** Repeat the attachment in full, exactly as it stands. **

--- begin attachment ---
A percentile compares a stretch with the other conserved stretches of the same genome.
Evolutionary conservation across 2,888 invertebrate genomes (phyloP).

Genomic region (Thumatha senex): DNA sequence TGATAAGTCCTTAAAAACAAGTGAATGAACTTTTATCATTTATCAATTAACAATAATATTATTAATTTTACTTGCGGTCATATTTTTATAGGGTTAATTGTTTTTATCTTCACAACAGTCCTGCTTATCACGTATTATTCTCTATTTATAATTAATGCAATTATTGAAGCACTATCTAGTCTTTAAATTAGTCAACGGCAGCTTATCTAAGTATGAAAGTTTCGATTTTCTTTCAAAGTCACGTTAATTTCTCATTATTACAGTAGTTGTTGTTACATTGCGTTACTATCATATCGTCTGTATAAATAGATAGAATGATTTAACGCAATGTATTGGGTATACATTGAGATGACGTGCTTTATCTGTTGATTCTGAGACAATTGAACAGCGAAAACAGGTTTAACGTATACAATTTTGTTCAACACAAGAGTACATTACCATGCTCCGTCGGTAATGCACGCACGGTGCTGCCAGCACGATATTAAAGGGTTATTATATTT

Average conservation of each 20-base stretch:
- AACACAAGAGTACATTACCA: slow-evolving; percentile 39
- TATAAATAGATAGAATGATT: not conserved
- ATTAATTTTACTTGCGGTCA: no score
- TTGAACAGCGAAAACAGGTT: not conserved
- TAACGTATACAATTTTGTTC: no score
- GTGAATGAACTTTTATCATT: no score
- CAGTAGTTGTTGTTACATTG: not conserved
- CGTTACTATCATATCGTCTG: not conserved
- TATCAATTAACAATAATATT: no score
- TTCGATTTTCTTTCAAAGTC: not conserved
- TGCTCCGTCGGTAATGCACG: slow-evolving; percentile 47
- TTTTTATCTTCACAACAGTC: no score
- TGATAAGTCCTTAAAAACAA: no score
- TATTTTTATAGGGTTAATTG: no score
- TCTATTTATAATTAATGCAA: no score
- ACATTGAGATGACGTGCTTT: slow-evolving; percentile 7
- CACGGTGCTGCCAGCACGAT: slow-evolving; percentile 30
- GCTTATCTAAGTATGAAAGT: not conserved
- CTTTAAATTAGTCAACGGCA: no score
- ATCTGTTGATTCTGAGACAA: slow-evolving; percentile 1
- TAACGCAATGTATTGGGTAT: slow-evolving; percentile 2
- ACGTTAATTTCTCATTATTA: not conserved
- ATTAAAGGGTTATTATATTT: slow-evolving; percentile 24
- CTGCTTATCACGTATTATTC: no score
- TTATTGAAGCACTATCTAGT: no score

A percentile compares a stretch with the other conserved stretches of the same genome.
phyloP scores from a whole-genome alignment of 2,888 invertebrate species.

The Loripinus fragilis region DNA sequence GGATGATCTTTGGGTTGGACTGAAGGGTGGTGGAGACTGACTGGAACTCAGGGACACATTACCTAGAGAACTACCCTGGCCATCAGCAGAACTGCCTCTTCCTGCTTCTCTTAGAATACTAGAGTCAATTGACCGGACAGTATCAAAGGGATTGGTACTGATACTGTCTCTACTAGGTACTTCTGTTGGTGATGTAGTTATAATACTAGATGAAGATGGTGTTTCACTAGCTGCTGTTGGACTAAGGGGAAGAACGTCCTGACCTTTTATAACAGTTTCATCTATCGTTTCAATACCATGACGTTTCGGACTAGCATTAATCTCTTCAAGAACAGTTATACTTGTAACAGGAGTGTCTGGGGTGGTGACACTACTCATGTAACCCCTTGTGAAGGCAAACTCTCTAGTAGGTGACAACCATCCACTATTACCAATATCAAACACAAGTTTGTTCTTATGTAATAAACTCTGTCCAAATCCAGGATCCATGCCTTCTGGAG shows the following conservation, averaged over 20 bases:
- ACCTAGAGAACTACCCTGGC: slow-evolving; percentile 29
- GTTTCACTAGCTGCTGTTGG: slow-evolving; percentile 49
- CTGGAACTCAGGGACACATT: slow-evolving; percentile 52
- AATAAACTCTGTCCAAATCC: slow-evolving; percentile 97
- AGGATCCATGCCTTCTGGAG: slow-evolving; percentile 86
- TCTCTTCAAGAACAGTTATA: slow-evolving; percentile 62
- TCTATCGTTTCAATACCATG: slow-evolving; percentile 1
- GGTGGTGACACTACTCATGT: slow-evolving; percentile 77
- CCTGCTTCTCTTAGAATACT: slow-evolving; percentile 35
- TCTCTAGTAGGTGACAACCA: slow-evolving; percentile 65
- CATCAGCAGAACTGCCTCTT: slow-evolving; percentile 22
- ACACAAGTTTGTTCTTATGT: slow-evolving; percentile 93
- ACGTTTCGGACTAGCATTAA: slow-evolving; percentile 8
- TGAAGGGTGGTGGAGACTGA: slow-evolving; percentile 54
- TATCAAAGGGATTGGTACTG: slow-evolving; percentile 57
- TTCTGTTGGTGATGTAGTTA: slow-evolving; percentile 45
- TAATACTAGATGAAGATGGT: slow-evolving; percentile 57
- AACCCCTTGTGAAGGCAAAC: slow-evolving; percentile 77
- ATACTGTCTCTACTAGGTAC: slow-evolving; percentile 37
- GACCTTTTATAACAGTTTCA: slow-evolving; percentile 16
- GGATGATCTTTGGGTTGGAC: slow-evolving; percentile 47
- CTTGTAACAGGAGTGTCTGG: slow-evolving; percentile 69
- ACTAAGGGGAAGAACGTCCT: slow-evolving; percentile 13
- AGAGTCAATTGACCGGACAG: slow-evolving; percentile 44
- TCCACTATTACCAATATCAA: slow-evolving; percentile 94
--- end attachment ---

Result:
A percentile compares a stretch with the other conserved stretches of the same genome.
Evolutionary conservation across 2,888 invertebrate genomes (phyloP).

Genomic region (Thumatha senex): DNA sequence TGATAAGTCCTTAAAAACAAGTGAATGAACTTTTATCATTTATCAATTAACAATAATATTATTAATTTTACTTGCGGTCATATTTTTATAGGGTTAATTGTTTTTATCTTCACAACAGTCCTGCTTATCACGTATTATTCTCTATTTATAATTAATGCAATTATTGAAGCACTATCTAGTCTTTAAATTAGTCAACGGCAGCTTATCTAAGTATGAAAGTTTCGATTTTCTTTCAAAGTCACGTTAATTTCTCATTATTACAGTAGTTGTTGTTACATTGCGTTACTATCATATCGTCTGTATAAATAGATAGAATGATTTAACGCAATGTATTGGGTATACATTGAGATGACGTGCTTTATCTGTTGATTCTGAGACAATTGAACAGCGAAAACAGGTTTAACGTATACAATTTTGTTCAACACAAGAGTACATTACCATGCTCCGTCGGTAATGCACGCACGGTGCTGCCAGCACGATATTAAAGGGTTATTATATTT

Average conservation of each 20-base stretch:
- AACACAAGAGTACATTACCA: slow-evolving; percentile 39
- TATAAATAGATAGAATGATT: not conserved
- ATTAATTTTACTTGCGGTCA: no score
- TTGAACAGCGAAAACAGGTT: not conserved
- TAACGTATACAATTTTGTTC: no score
- GTGAATGAACTTTTATCATT: no score
- CAGTAGTTGTTGTTACATTG: not conserved
- CGTTACTATCATATCGTCTG: not conserved
- TATCAATTAACAATAATATT: no score
- TTCGATTTTCTTTCAAAGTC: not conserved
- TGCTCCGTCGGTAATGCACG: slow-evolving; percentile 47
- TTTTTATCTTCACAACAGTC: no score
- TGATAAGTCCTTAAAAACAA: no score
- TATTTTTATAGGGTTAATTG: no score
- TCTATTTATAATTAATGCAA: no score
- ACATTGAGATGACGTGCTTT: slow-evolving; percentile 7
- CACGGTGCTGCCAGCACGAT: slow-evolving; percentile 30
- GCTTATCTAAGTATGAAAGT: not conserved
- CTTTAAATTAGTCAACGGCA: no score
- ATCTGTTGATTCTGAGACAA: slow-evolving; percentile 1
- TAACGCAATGTATTGGGTAT: slow-evolving; percentile 2
- ACGTTAATTTCTCATTATTA: not conserved
- ATTAAAGGGTTATTATATTT: slow-evolving; percentile 24
- CTGCTTATCACGTATTATTC: no score
- TTATTGAAGCACTATCTAGT: no score

A percentile compares a stretch with the other conserved stretches of the same genome.
phyloP scores from a whole-genome alignment of 2,888 invertebrate species.

The Loripinus fragilis region DNA sequence GGATGATCTTTGGGTTGGACTGAAGGGTGGTGGAGACTGACTGGAACTCAGGGACACATTACCTAGAGAACTACCCTGGCCATCAGCAGAACTGCCTCTTCCTGCTTCTCTTAGAATACTAGAGTCAATTGACCGGACAGTATCAAAGGGATTGGTACTGATACTGTCTCTACTAGGTACTTCTGTTGGTGATGTAGTTATAATACTAGATGAAGATGGTGTTTCACTAGCTGCTGTTGGACTAAGGGGAAGAACGTCCTGACCTTTTATAACAGTTTCATCTATCGTTTCAATACCATGACGTTTCGGACTAGCATTAATCTCTTCAAGAACAGTTATACTTGTAACAGGAGTGTCTGGGGTGGTGACACTACTCATGTAACCCCTTGTGAAGGCAAACTCTCTAGTAGGTGACAACCATCCACTATTACCAATATCAAACACAAGTTTGTTCTTATGTAATAAACTCTGTCCAAATCCAGGATCCATGCCTTCTGGAG shows the following conservation, averaged over 20 bases:
- ACCTAGAGAACTACCCTGGC: slow-evolving; percentile 29
- GTTTCACTAGCTGCTGTTGG: slow-evolving; percentile 49
- CTGGAACTCAGGGACACATT: slow-evolving; percentile 52
- AATAAACTCTGTCCAAATCC: slow-evolving; percentile 97
- AGGATCCATGCCTTCTGGAG: slow-evolving; percentile 86
- TCTCTTCAAGAACAGTTATA: slow-evolving; percentile 62
- TCTATCGTTTCAATACCATG: slow-evolving; percentile 1
- GGTGGTGACACTACTCATGT: slow-evolving; percentile 77
- CCTGCTTCTCTTAGAATACT: slow-evolving; percentile 35
- TCTCTAGTAGGTGACAACCA: slow-evolving; percentile 65
- CATCAGCAGAACTGCCTCTT: slow-evolving; percentile 22
- ACACAAGTTTGTTCTTATGT: slow-evolving; percentile 93
- ACGTTTCGGACTAGCATTAA: slow-evolving; percentile 8
- TGAAGGGTGGTGGAGACTGA: slow-evolving; percentile 54
- TATCAAAGGGATTGGTACTG: slow-evolving; percentile 57
- TTCTGTTGGTGATGTAGTTA: slow-evolving; percentile 45
- TAATACTAGATGAAGATGGT: slow-evolving; percentile 57
- AACCCCTTGTGAAGGCAAAC: slow-evolving; percentile 77
- ATACTGTCTCTACTAGGTAC: slow-evolving; percentile 37
- GACCTTTTATAACAGTTTCA: slow-evolving; percentile 16
- GGATGATCTTTGGGTTGGAC: slow-evolving; percentile 47
- CTTGTAACAGGAGTGTCTGG: slow-evolving; percentile 69
- ACTAAGGGGAAGAACGTCCT: slow-evolving; percentile 13
- AGAGTCAATTGACCGGACAG: slow-evolving; percentile 44
- TCCACTATTACCAATATCAA: slow-evolving; percentile 94